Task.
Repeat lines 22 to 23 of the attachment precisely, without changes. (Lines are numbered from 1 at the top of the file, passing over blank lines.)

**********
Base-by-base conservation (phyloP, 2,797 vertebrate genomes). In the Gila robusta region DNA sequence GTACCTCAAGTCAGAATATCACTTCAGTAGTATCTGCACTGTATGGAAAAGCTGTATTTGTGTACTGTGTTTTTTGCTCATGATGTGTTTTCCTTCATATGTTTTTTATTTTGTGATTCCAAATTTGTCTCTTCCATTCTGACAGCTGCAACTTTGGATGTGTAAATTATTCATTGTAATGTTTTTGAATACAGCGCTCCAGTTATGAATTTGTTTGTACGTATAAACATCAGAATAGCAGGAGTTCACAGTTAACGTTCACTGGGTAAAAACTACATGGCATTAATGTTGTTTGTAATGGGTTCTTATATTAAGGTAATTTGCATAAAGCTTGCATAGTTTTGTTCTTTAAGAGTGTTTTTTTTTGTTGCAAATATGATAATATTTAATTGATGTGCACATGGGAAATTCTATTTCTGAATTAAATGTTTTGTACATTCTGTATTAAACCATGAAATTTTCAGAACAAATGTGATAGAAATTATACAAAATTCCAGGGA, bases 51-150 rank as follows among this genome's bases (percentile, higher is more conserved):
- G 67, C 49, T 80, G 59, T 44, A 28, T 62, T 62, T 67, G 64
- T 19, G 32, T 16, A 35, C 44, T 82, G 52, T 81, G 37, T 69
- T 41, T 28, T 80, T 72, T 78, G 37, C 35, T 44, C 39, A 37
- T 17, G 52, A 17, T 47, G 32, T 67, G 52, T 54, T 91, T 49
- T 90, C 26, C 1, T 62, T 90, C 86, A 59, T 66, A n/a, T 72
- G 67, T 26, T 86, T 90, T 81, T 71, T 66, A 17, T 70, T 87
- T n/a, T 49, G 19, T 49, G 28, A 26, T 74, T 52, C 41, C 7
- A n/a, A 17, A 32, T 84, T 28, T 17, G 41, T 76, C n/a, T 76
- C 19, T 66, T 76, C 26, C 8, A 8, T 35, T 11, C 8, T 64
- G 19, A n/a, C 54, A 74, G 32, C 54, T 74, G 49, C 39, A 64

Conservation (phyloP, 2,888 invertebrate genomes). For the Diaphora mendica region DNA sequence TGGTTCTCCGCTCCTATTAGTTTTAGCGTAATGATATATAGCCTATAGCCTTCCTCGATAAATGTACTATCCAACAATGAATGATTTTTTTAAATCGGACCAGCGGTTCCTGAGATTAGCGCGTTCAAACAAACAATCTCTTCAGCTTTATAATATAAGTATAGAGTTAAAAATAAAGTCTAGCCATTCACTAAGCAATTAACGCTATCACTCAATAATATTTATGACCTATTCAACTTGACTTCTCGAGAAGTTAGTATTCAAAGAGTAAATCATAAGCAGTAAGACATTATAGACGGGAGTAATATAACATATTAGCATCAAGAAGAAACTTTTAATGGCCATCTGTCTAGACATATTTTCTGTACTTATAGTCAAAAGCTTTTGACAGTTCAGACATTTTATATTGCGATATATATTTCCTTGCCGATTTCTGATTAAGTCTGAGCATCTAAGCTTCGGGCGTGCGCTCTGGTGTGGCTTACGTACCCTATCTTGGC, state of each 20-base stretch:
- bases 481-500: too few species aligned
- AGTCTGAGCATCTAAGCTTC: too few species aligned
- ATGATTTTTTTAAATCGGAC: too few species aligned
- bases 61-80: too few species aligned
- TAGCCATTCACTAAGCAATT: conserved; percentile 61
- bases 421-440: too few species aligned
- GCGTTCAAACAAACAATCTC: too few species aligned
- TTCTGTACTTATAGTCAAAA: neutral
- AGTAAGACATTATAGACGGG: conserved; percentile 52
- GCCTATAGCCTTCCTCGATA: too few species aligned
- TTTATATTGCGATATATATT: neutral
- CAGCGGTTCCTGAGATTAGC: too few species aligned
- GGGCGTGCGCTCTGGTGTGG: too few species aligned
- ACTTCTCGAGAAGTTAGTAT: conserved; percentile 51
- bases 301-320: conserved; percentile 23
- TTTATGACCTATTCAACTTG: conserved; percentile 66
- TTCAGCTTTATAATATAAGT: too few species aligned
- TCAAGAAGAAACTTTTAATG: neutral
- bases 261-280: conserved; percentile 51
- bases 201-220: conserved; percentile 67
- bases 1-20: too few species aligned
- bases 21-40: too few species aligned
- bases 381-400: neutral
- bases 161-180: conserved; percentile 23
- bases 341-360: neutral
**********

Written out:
- GCCTATAGCCTTCCTCGATA: too few species aligned
- TTTATATTGCGATATATATT: neutral